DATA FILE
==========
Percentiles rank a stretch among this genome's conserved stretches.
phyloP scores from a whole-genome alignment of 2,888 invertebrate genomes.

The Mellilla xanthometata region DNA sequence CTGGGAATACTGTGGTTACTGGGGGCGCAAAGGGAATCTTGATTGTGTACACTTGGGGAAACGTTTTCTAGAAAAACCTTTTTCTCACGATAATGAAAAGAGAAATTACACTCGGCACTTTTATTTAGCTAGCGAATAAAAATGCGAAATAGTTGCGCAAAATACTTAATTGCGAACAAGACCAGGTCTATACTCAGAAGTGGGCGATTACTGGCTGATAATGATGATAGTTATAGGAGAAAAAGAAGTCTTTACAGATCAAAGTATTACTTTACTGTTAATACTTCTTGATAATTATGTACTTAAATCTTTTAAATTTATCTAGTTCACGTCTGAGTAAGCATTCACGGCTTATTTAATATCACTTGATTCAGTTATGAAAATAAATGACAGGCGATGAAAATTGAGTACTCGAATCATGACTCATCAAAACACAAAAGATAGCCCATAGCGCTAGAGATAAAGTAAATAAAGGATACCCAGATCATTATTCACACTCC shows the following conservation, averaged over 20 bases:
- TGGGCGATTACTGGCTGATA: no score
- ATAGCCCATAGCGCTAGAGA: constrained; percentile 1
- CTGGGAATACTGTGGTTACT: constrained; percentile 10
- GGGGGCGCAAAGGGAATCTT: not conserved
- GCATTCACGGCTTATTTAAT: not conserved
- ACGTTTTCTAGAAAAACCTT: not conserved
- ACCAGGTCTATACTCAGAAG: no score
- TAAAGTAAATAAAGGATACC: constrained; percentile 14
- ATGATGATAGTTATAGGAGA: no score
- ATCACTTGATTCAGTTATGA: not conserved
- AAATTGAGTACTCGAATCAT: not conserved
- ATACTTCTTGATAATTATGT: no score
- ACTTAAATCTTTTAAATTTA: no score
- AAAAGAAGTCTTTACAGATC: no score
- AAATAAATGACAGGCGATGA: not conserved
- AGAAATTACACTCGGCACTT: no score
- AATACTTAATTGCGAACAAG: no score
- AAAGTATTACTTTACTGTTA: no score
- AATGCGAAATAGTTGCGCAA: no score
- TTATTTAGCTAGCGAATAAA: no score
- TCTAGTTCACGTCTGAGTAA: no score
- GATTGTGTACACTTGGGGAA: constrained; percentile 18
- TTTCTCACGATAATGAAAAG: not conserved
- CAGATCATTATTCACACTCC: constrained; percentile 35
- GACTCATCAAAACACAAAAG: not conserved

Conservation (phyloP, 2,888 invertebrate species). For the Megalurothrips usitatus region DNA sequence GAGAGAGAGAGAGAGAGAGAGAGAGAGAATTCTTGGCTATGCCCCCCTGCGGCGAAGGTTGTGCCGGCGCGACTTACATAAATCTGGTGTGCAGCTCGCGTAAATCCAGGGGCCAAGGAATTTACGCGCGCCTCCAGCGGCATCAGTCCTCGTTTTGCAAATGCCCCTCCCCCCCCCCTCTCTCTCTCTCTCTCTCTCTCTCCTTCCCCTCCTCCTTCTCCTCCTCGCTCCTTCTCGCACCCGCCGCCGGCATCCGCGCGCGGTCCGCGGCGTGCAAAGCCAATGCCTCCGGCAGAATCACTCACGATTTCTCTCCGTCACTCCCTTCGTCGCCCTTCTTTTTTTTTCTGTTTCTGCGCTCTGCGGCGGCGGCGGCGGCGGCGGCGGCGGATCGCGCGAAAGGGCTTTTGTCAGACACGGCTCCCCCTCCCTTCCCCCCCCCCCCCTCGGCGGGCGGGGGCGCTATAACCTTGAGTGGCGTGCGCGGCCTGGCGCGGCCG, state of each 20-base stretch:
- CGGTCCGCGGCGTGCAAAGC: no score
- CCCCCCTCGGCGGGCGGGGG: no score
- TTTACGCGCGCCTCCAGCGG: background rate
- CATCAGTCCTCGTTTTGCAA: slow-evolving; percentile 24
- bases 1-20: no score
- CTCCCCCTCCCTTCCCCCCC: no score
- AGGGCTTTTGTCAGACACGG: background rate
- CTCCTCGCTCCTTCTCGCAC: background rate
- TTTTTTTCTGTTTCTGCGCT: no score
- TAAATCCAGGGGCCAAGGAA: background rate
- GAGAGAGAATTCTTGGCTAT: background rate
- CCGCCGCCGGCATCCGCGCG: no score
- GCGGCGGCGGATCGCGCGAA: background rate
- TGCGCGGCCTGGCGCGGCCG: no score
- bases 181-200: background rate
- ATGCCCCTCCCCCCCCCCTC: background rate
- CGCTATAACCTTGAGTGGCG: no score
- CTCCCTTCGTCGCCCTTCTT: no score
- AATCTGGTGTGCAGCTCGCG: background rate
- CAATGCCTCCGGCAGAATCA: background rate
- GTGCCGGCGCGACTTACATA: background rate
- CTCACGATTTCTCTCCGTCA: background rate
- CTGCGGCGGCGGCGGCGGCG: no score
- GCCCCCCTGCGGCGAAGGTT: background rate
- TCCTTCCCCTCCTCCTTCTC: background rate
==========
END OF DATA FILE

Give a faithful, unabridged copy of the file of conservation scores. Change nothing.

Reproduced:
Percentiles rank a stretch among this genome's conserved stretches.
phyloP scores from a whole-genome alignment of 2,888 invertebrate genomes.

The Mellilla xanthometata region DNA sequence CTGGGAATACTGTGGTTACTGGGGGCGCAAAGGGAATCTTGATTGTGTACACTTGGGGAAACGTTTTCTAGAAAAACCTTTTTCTCACGATAATGAAAAGAGAAATTACACTCGGCACTTTTATTTAGCTAGCGAATAAAAATGCGAAATAGTTGCGCAAAATACTTAATTGCGAACAAGACCAGGTCTATACTCAGAAGTGGGCGATTACTGGCTGATAATGATGATAGTTATAGGAGAAAAAGAAGTCTTTACAGATCAAAGTATTACTTTACTGTTAATACTTCTTGATAATTATGTACTTAAATCTTTTAAATTTATCTAGTTCACGTCTGAGTAAGCATTCACGGCTTATTTAATATCACTTGATTCAGTTATGAAAATAAATGACAGGCGATGAAAATTGAGTACTCGAATCATGACTCATCAAAACACAAAAGATAGCCCATAGCGCTAGAGATAAAGTAAATAAAGGATACCCAGATCATTATTCACACTCC shows the following conservation, averaged over 20 bases:
- TGGGCGATTACTGGCTGATA: no score
- ATAGCCCATAGCGCTAGAGA: constrained; percentile 1
- CTGGGAATACTGTGGTTACT: constrained; percentile 10
- GGGGGCGCAAAGGGAATCTT: not conserved
- GCATTCACGGCTTATTTAAT: not conserved
- ACGTTTTCTAGAAAAACCTT: not conserved
- ACCAGGTCTATACTCAGAAG: no score
- TAAAGTAAATAAAGGATACC: constrained; percentile 14
- ATGATGATAGTTATAGGAGA: no score
- ATCACTTGATTCAGTTATGA: not conserved
- AAATTGAGTACTCGAATCAT: not conserved
- ATACTTCTTGATAATTATGT: no score
- ACTTAAATCTTTTAAATTTA: no score
- AAAAGAAGTCTTTACAGATC: no score
- AAATAAATGACAGGCGATGA: not conserved
- AGAAATTACACTCGGCACTT: no score
- AATACTTAATTGCGAACAAG: no score
- AAAGTATTACTTTACTGTTA: no score
- AATGCGAAATAGTTGCGCAA: no score
- TTATTTAGCTAGCGAATAAA: no score
- TCTAGTTCACGTCTGAGTAA: no score
- GATTGTGTACACTTGGGGAA: constrained; percentile 18
- TTTCTCACGATAATGAAAAG: not conserved
- CAGATCATTATTCACACTCC: constrained; percentile 35
- GACTCATCAAAACACAAAAG: not conserved

Conservation (phyloP, 2,888 invertebrate species). For the Megalurothrips usitatus region DNA sequence GAGAGAGAGAGAGAGAGAGAGAGAGAGAATTCTTGGCTATGCCCCCCTGCGGCGAAGGTTGTGCCGGCGCGACTTACATAAATCTGGTGTGCAGCTCGCGTAAATCCAGGGGCCAAGGAATTTACGCGCGCCTCCAGCGGCATCAGTCCTCGTTTTGCAAATGCCCCTCCCCCCCCCCTCTCTCTCTCTCTCTCTCTCTCTCCTTCCCCTCCTCCTTCTCCTCCTCGCTCCTTCTCGCACCCGCCGCCGGCATCCGCGCGCGGTCCGCGGCGTGCAAAGCCAATGCCTCCGGCAGAATCACTCACGATTTCTCTCCGTCACTCCCTTCGTCGCCCTTCTTTTTTTTTCTGTTTCTGCGCTCTGCGGCGGCGGCGGCGGCGGCGGCGGCGGATCGCGCGAAAGGGCTTTTGTCAGACACGGCTCCCCCTCCCTTCCCCCCCCCCCCCTCGGCGGGCGGGGGCGCTATAACCTTGAGTGGCGTGCGCGGCCTGGCGCGGCCG, state of each 20-base stretch:
- CGGTCCGCGGCGTGCAAAGC: no score
- CCCCCCTCGGCGGGCGGGGG: no score
- TTTACGCGCGCCTCCAGCGG: background rate
- CATCAGTCCTCGTTTTGCAA: slow-evolving; percentile 24
- bases 1-20: no score
- CTCCCCCTCCCTTCCCCCCC: no score
- AGGGCTTTTGTCAGACACGG: background rate
- CTCCTCGCTCCTTCTCGCAC: background rate
- TTTTTTTCTGTTTCTGCGCT: no score
- TAAATCCAGGGGCCAAGGAA: background rate
- GAGAGAGAATTCTTGGCTAT: background rate
- CCGCCGCCGGCATCCGCGCG: no score
- GCGGCGGCGGATCGCGCGAA: background rate
- TGCGCGGCCTGGCGCGGCCG: no score
- bases 181-200: background rate
- ATGCCCCTCCCCCCCCCCTC: background rate
- CGCTATAACCTTGAGTGGCG: no score
- CTCCCTTCGTCGCCCTTCTT: no score
- AATCTGGTGTGCAGCTCGCG: background rate
- CAATGCCTCCGGCAGAATCA: background rate
- GTGCCGGCGCGACTTACATA: background rate
- CTCACGATTTCTCTCCGTCA: background rate
- CTGCGGCGGCGGCGGCGGCG: no score
- GCCCCCCTGCGGCGAAGGTT: background rate
- TCCTTCCCCTCCTCCTTCTC: background rate